Dear Author

Dear Mr. Henshaw – written by Beverly Cleary, illustrated by Paul O. Zelinsky
HarperCollins, 1983

Mallory Pike, Number One Fan (Baby-Sitters Club #80) – written by Ann. M. Martin
Apple, 1994

While the late Beverly Cleary (1916-2021) is probably best known for her Ramona series, and for several early classics, she won the Newbery for a later work, Dear Mr. Henshaw. If you have never read it, or read it so long ago that it is a distant memory, you should return to this truthful exploration of children’s resilience, responding to adult incompetence when they have no oter choice.  The novel chronicles the painful experiences of a boy named Leigh Botts, whose estranged father is a long-distance truck driver and whose mother is struggling to support him by helping a friend in her catering business.  It is full of lyrical language and painful insights, as Leigh unwillingly corresponds with a well-known author as part of a compulsory school project.  Soon, the Mr. Henshaw of the title becomes a mentor to Leigh.  We only meet him through Leigh’s end of the letters, including subtly humorous references to the author’s novels (Ways to Amuse a Dog, Moose on Toast) which must reflect Cleary’s opinion of children’s publishing. 

Leigh’s father is a tragic example of parental selfishness. He has the best of intentions, but he continually disappoints his son.  He had inflicted the same repeated pattern on his ex-wife, but she eventually learned her lesson and, throughout the book, she is a source of strength to Leigh, although she suffers from loneliness and regrets. She is honest with Leigh, but, unlike his father, she understands the limits of what a child is capable of emotionally accepting.  Friendless, except for his author correspondent and a kind custodian at this new school, Leigh is depressed.  Eventually, his narrative in letters turns into an example of his literary gift.  Leigh’s talent at expressing his thoughts and feelings is not only a form of therapy, but evidence that he is perhaps as gifted as his role model, Mr. Henshaw.  By the time Leigh earns only an “honorable mention” in a school writing contest, he has developed the confidence to admit that “I have heard that real authors sometimes have their books turned down. I figure you win some, you lose some.”  When he does earn the opportunity, due to the plagiarism of another student, to have lunch with a “real author,” what reader doesn’t respond to her sincere and honest praise his moving “A Day on Dad’s Rig,” obviously a more authentic piece than those of the contest’s major winners. (a future Newbery Honor, or perhaps Newbery overlooked author?)

Ann M. Martin is a fine writer, even though Mallory Pike, Number One Fan is not as sophisticated as Cleary’s novel.  Still, there are obvious similarities.  Mallory’s family is intact; her problems are those of a child in a large family caught between her personal needs and seemingly unreasonable demands to help out at home.  She wants to be a writer, and, somewhat improbably, her favorite author turns out to live right in her own town.  Henrietta Hayes is the author of the Alice Anderson series, starring a plucky girl whose incredible adventures are only helped, never hindered, by the wonderful supporting cast in her life.  When Mallory learns that Ms. Hayes’s novels do not reflect her personal experience, which has actually been characterized by tragedy, she feels betrayed.  How could this be? Authors are supposed to draw on what they know, right? (A subplot involves the anger Mallory provokes from her own family, when she writes and produces a play for elementary school students, portraying her mother and siblings as irrational nuisances. Apparently, they are not aware of the late Nora Ephron’s adage, “everything is copy.”)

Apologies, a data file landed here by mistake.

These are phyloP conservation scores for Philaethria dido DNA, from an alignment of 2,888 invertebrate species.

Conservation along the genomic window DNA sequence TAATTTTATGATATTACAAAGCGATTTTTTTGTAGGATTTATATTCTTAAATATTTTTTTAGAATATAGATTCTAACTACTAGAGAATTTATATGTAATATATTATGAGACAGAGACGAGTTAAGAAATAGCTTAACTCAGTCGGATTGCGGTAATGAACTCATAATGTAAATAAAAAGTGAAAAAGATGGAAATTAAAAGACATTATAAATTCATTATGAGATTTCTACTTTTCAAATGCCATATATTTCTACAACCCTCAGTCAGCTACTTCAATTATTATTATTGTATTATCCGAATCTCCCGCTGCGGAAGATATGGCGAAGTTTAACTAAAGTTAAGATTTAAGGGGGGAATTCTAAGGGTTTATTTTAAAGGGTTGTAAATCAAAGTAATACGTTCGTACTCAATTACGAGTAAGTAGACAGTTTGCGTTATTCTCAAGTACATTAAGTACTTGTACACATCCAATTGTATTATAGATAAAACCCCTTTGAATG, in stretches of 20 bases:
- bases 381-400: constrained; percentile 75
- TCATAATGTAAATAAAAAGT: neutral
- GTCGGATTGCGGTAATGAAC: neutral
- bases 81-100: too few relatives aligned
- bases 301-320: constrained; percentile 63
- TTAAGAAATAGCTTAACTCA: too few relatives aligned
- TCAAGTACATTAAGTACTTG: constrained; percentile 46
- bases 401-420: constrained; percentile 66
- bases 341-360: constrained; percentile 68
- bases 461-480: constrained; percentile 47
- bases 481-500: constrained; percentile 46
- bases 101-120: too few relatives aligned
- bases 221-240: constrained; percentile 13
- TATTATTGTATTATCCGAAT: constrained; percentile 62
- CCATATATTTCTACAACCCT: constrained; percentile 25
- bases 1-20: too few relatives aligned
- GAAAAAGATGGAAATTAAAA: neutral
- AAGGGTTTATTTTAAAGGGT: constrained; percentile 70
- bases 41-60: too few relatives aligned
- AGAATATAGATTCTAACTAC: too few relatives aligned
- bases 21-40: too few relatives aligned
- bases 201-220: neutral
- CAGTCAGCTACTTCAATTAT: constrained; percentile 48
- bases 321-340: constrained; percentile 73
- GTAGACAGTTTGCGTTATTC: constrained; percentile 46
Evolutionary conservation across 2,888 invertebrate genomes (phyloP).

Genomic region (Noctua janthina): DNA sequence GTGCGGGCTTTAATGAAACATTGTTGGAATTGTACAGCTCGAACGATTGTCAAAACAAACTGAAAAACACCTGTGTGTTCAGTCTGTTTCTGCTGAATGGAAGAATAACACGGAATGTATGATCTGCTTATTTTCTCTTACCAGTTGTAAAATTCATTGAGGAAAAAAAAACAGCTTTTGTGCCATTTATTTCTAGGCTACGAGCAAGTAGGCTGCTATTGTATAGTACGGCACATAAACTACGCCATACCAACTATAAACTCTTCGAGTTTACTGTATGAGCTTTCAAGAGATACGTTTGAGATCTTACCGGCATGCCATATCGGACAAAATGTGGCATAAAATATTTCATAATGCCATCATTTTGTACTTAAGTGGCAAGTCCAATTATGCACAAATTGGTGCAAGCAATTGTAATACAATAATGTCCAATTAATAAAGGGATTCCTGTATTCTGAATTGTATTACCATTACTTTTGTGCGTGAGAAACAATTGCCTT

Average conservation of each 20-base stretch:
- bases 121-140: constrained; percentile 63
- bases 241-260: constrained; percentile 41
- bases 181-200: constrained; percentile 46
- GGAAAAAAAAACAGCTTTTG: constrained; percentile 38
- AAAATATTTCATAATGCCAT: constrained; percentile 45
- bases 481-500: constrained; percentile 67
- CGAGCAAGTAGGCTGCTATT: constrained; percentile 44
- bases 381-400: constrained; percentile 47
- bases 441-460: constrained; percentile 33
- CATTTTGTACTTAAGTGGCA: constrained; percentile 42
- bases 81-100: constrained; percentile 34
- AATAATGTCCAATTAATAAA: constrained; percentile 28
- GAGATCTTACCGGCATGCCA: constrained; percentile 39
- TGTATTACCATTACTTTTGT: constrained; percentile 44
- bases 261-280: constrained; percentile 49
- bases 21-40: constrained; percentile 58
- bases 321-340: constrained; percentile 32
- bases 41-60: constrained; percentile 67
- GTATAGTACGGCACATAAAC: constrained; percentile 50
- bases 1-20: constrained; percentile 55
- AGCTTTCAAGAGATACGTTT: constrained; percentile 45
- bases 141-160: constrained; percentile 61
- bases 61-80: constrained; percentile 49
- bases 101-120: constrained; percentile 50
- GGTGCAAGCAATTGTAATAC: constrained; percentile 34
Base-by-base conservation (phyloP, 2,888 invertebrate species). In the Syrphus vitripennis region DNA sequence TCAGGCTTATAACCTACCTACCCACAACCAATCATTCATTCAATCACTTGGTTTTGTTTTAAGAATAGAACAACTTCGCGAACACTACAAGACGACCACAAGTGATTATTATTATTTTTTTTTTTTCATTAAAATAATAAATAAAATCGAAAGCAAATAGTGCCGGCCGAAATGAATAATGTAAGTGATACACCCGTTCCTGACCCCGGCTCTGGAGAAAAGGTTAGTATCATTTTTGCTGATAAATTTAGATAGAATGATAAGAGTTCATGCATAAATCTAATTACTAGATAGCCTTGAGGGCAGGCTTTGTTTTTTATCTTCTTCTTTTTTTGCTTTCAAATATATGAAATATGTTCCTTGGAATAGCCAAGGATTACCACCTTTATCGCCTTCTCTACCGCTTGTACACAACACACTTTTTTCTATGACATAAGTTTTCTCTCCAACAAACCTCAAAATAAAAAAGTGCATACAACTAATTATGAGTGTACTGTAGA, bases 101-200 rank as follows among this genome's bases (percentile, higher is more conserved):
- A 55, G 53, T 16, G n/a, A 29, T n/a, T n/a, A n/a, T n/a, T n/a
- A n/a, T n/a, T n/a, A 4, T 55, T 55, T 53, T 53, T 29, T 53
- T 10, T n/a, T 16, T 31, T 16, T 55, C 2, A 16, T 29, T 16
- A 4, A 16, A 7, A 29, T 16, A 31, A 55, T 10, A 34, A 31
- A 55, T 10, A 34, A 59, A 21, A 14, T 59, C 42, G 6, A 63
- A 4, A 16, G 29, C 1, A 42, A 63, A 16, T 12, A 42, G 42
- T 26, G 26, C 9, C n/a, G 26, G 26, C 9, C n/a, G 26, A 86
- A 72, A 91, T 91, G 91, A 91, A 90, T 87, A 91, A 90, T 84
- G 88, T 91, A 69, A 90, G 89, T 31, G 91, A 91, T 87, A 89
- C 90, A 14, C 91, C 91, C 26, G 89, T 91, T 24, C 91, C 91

Like Leigh Botts, Mallory learns a lesson about writing.  Literal facts compose only a small segment of a novel, play, or poem.  The grief-stricken Henrietta Hayes patiently explains to Mallory that her cheerful novels do tell the truth, just not with a direct correlation to everything the author has experienced, including the death of her only daughter. There are clear parallels between the two books, so much so that I half expected Ann M. Martin to have acknowledged them in her short afterword.  Martin’s novel seems to be, on some level, an homage to Cleary’s. Both children contact their favorite authors through a school project.  Both aspire to be writers, and both benefit from the generosity of a “real author” who clarifies the difference between factual and imaginative truths.  Both form a bond with adults outside their own families, filling in the inevitable gap between parents and children.  Still, to quote Leigh Botts, reading these books, especially Dear Mr. Henshaw, “I felt sad and a whole lot better at the same time.”

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